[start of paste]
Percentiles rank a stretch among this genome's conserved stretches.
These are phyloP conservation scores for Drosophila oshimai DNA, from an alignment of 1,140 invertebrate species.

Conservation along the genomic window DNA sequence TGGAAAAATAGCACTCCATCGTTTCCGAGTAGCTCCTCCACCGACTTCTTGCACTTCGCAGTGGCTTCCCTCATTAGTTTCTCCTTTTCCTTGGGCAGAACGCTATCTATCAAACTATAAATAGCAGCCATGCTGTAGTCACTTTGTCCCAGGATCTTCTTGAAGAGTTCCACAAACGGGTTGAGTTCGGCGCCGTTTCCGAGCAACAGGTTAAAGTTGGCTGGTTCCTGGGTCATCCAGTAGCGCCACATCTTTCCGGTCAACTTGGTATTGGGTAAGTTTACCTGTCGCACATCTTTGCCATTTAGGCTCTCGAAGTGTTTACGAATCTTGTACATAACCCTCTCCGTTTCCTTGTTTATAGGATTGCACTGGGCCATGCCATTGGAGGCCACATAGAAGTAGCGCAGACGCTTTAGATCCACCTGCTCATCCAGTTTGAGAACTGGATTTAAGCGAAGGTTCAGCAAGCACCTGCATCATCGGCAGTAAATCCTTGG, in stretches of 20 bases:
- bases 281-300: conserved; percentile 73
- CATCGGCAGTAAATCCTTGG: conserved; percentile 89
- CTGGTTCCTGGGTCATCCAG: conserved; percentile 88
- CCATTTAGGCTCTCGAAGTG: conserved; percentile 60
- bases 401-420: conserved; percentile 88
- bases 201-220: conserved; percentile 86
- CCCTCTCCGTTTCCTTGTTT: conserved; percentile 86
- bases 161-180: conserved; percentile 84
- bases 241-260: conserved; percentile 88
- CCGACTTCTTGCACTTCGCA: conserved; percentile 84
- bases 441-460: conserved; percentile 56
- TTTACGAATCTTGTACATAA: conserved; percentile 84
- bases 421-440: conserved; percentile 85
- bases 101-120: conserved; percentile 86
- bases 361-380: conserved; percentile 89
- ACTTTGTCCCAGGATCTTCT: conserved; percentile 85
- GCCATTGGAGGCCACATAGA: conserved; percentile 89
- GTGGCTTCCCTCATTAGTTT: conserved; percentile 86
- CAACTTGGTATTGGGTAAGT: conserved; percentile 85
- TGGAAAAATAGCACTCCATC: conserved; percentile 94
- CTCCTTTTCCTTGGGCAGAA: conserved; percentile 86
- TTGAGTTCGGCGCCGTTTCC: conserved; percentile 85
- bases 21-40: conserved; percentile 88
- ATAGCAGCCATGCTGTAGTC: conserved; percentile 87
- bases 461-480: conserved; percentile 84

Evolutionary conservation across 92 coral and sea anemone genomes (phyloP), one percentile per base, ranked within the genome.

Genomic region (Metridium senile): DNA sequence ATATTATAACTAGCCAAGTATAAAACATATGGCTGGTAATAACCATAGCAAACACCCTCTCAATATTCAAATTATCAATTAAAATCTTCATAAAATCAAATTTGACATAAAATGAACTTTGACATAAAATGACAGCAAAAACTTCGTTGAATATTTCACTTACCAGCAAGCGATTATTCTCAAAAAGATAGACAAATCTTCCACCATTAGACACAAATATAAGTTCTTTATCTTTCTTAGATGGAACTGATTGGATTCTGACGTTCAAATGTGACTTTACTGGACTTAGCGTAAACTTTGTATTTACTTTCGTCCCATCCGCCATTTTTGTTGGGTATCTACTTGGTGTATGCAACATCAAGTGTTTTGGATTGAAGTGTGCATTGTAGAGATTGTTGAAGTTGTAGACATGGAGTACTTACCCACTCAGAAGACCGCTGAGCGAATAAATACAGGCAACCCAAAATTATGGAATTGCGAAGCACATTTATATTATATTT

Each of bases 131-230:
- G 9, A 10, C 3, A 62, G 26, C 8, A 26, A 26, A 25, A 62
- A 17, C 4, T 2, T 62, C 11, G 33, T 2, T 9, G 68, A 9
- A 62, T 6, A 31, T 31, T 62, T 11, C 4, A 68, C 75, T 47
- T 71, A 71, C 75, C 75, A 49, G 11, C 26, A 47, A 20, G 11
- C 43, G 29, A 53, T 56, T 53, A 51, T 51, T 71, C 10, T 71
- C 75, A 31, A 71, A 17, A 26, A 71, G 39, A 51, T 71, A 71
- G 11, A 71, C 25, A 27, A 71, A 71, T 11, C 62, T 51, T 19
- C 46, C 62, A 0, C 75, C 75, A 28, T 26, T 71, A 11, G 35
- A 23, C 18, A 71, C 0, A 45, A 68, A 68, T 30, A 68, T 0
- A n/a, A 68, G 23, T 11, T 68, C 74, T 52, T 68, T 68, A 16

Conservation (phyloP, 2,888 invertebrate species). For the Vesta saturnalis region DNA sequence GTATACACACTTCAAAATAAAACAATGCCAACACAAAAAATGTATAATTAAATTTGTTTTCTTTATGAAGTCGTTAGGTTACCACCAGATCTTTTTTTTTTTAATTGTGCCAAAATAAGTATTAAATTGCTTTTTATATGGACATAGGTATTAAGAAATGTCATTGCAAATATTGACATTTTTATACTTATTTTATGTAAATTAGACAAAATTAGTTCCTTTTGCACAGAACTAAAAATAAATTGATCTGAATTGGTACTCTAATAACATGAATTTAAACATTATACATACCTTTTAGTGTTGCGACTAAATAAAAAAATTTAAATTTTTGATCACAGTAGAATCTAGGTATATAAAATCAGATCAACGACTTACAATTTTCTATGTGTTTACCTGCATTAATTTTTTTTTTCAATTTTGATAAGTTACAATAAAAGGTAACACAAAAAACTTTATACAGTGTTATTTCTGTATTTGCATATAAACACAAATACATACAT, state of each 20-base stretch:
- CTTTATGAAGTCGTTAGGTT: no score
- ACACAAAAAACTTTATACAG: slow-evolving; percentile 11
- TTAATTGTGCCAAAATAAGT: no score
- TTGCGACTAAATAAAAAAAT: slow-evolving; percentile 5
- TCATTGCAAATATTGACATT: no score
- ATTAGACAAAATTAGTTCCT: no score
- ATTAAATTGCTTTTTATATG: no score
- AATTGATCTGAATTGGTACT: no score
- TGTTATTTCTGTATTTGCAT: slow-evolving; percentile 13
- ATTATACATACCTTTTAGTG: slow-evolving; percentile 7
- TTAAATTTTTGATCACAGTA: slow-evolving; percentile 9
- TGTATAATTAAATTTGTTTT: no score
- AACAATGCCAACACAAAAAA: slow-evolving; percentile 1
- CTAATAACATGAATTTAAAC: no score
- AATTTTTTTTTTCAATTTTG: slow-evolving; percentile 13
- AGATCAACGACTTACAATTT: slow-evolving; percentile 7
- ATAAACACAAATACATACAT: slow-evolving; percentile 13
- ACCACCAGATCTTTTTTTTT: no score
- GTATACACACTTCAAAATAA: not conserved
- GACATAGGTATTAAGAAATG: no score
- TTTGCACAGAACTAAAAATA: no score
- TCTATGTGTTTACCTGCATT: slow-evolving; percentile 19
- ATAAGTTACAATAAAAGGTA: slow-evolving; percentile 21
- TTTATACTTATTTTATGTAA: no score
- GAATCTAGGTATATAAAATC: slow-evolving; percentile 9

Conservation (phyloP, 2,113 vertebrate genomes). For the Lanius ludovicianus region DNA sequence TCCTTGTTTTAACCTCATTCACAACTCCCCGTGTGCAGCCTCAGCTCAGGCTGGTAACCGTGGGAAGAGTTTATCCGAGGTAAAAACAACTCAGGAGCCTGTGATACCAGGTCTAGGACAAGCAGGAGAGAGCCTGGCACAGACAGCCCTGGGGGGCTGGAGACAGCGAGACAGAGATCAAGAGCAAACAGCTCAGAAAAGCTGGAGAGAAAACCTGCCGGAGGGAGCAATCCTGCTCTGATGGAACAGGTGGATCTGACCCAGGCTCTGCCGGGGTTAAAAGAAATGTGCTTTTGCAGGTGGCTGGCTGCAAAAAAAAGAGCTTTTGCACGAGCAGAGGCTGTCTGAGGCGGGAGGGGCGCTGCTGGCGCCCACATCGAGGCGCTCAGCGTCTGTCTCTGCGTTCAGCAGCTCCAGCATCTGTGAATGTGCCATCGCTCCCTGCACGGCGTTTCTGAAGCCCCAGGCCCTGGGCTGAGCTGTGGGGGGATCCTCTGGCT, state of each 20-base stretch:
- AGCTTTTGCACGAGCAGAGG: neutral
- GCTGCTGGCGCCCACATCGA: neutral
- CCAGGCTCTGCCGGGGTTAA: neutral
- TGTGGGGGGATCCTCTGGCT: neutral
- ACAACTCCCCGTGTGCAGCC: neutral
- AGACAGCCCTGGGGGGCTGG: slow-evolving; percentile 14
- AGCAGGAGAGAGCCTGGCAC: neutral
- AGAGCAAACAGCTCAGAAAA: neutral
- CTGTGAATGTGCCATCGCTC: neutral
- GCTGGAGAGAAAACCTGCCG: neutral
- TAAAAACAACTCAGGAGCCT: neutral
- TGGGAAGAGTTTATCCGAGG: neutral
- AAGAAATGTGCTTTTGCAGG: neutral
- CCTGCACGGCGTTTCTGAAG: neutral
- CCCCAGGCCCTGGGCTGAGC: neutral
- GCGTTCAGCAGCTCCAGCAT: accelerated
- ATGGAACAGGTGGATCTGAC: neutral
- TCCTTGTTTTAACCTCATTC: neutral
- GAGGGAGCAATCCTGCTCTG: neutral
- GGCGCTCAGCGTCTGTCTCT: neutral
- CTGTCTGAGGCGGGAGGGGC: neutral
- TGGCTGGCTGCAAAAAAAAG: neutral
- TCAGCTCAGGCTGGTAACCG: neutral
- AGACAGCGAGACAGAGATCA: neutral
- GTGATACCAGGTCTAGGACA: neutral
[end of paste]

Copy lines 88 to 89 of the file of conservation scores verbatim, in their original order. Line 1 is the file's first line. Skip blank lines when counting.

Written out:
- GGCGCTCAGCGTCTGTCTCT: neutral
- CTGTCTGAGGCGGGAGGGGC: neutral